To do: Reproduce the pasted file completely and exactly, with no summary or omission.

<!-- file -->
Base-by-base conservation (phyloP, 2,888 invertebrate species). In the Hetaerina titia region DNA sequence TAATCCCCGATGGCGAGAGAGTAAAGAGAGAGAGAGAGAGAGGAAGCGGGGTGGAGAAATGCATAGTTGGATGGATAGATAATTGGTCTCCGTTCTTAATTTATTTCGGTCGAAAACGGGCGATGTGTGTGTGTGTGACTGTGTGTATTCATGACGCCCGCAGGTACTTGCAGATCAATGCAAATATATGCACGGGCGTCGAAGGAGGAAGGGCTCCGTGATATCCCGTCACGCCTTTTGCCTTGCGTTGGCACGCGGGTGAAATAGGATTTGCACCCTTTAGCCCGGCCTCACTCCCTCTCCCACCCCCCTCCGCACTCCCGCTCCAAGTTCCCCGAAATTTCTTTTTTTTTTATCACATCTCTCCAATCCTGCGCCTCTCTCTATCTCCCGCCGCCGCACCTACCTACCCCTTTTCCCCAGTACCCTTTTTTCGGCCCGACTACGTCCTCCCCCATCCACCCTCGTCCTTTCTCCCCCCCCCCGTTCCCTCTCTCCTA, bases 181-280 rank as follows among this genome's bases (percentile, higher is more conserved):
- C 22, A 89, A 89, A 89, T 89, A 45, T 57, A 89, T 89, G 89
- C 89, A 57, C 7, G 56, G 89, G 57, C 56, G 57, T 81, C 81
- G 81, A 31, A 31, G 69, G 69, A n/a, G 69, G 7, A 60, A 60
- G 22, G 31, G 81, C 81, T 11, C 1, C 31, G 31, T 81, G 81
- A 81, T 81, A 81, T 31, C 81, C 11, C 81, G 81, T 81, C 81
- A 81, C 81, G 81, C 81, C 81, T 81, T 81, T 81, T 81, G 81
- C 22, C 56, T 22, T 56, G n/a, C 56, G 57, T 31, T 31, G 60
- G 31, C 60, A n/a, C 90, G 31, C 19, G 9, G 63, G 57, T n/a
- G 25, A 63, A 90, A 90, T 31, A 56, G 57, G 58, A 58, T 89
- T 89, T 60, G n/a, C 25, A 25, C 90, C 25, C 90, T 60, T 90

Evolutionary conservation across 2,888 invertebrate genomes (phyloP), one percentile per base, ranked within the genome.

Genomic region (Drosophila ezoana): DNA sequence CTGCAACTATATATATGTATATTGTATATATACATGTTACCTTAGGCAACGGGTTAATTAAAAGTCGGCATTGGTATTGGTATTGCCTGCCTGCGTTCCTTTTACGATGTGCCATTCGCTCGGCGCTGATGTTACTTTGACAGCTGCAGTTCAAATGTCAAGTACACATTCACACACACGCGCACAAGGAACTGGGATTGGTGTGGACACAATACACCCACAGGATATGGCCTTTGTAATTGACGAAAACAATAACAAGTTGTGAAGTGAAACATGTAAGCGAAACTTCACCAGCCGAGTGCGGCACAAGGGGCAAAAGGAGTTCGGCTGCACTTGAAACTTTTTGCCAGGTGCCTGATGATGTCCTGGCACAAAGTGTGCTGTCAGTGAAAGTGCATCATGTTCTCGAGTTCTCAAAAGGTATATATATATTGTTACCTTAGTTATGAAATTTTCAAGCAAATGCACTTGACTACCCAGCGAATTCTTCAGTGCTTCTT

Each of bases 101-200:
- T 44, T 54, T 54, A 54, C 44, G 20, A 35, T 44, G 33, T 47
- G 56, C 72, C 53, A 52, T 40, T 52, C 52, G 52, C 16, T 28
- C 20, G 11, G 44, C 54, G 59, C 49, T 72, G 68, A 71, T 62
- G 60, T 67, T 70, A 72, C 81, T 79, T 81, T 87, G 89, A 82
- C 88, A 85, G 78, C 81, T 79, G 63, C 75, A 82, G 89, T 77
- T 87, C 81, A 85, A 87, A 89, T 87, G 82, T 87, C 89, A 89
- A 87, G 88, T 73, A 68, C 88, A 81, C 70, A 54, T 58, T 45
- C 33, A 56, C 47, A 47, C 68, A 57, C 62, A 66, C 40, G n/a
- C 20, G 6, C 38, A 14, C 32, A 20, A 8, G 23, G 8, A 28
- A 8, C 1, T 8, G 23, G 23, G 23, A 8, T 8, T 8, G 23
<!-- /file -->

Base-by-base conservation (phyloP, 2,888 invertebrate species). In the Hetaerina titia region DNA sequence TAATCCCCGATGGCGAGAGAGTAAAGAGAGAGAGAGAGAGAGGAAGCGGGGTGGAGAAATGCATAGTTGGATGGATAGATAATTGGTCTCCGTTCTTAATTTATTTCGGTCGAAAACGGGCGATGTGTGTGTGTGTGACTGTGTGTATTCATGACGCCCGCAGGTACTTGCAGATCAATGCAAATATATGCACGGGCGTCGAAGGAGGAAGGGCTCCGTGATATCCCGTCACGCCTTTTGCCTTGCGTTGGCACGCGGGTGAAATAGGATTTGCACCCTTTAGCCCGGCCTCACTCCCTCTCCCACCCCCCTCCGCACTCCCGCTCCAAGTTCCCCGAAATTTCTTTTTTTTTTATCACATCTCTCCAATCCTGCGCCTCTCTCTATCTCCCGCCGCCGCACCTACCTACCCCTTTTCCCCAGTACCCTTTTTTCGGCCCGACTACGTCCTCCCCCATCCACCCTCGTCCTTTCTCCCCCCCCCCGTTCCCTCTCTCCTA, bases 181-280 rank as follows among this genome's bases (percentile, higher is more conserved):
- C 22, A 89, A 89, A 89, T 89, A 45, T 57, A 89, T 89, G 89
- C 89, A 57, C 7, G 56, G 89, G 57, C 56, G 57, T 81, C 81
- G 81, A 31, A 31, G 69, G 69, A n/a, G 69, G 7, A 60, A 60
- G 22, G 31, G 81, C 81, T 11, C 1, C 31, G 31, T 81, G 81
- A 81, T 81, A 81, T 31, C 81, C 11, C 81, G 81, T 81, C 81
- A 81, C 81, G 81, C 81, C 81, T 81, T 81, T 81, T 81, G 81
- C 22, C 56, T 22, T 56, G n/a, C 56, G 57, T 31, T 31, G 60
- G 31, C 60, A n/a, C 90, G 31, C 19, G 9, G 63, G 57, T n/a
- G 25, A 63, A 90, A 90, T 31, A 56, G 57, G 58, A 58, T 89
- T 89, T 60, G n/a, C 25, A 25, C 90, C 25, C 90, T 60, T 90

Evolutionary conservation across 2,888 invertebrate genomes (phyloP), one percentile per base, ranked within the genome.

Genomic region (Drosophila ezoana): DNA sequence CTGCAACTATATATATGTATATTGTATATATACATGTTACCTTAGGCAACGGGTTAATTAAAAGTCGGCATTGGTATTGGTATTGCCTGCCTGCGTTCCTTTTACGATGTGCCATTCGCTCGGCGCTGATGTTACTTTGACAGCTGCAGTTCAAATGTCAAGTACACATTCACACACACGCGCACAAGGAACTGGGATTGGTGTGGACACAATACACCCACAGGATATGGCCTTTGTAATTGACGAAAACAATAACAAGTTGTGAAGTGAAACATGTAAGCGAAACTTCACCAGCCGAGTGCGGCACAAGGGGCAAAAGGAGTTCGGCTGCACTTGAAACTTTTTGCCAGGTGCCTGATGATGTCCTGGCACAAAGTGTGCTGTCAGTGAAAGTGCATCATGTTCTCGAGTTCTCAAAAGGTATATATATATTGTTACCTTAGTTATGAAATTTTCAAGCAAATGCACTTGACTACCCAGCGAATTCTTCAGTGCTTCTT

Each of bases 101-200:
- T 44, T 54, T 54, A 54, C 44, G 20, A 35, T 44, G 33, T 47
- G 56, C 72, C 53, A 52, T 40, T 52, C 52, G 52, C 16, T 28
- C 20, G 11, G 44, C 54, G 59, C 49, T 72, G 68, A 71, T 62
- G 60, T 67, T 70, A 72, C 81, T 79, T 81, T 87, G 89, A 82
- C 88, A 85, G 78, C 81, T 79, G 63, C 75, A 82, G 89, T 77
- T 87, C 81, A 85, A 87, A 89, T 87, G 82, T 87, C 89, A 89
- A 87, G 88, T 73, A 68, C 88, A 81, C 70, A 54, T 58, T 45
- C 33, A 56, C 47, A 47, C 68, A 57, C 62, A 66, C 40, G n/a
- C 20, G 6, C 38, A 14, C 32, A 20, A 8, G 23, G 8, A 28
- A 8, C 1, T 8, G 23, G 23, G 23, A 8, T 8, T 8, G 23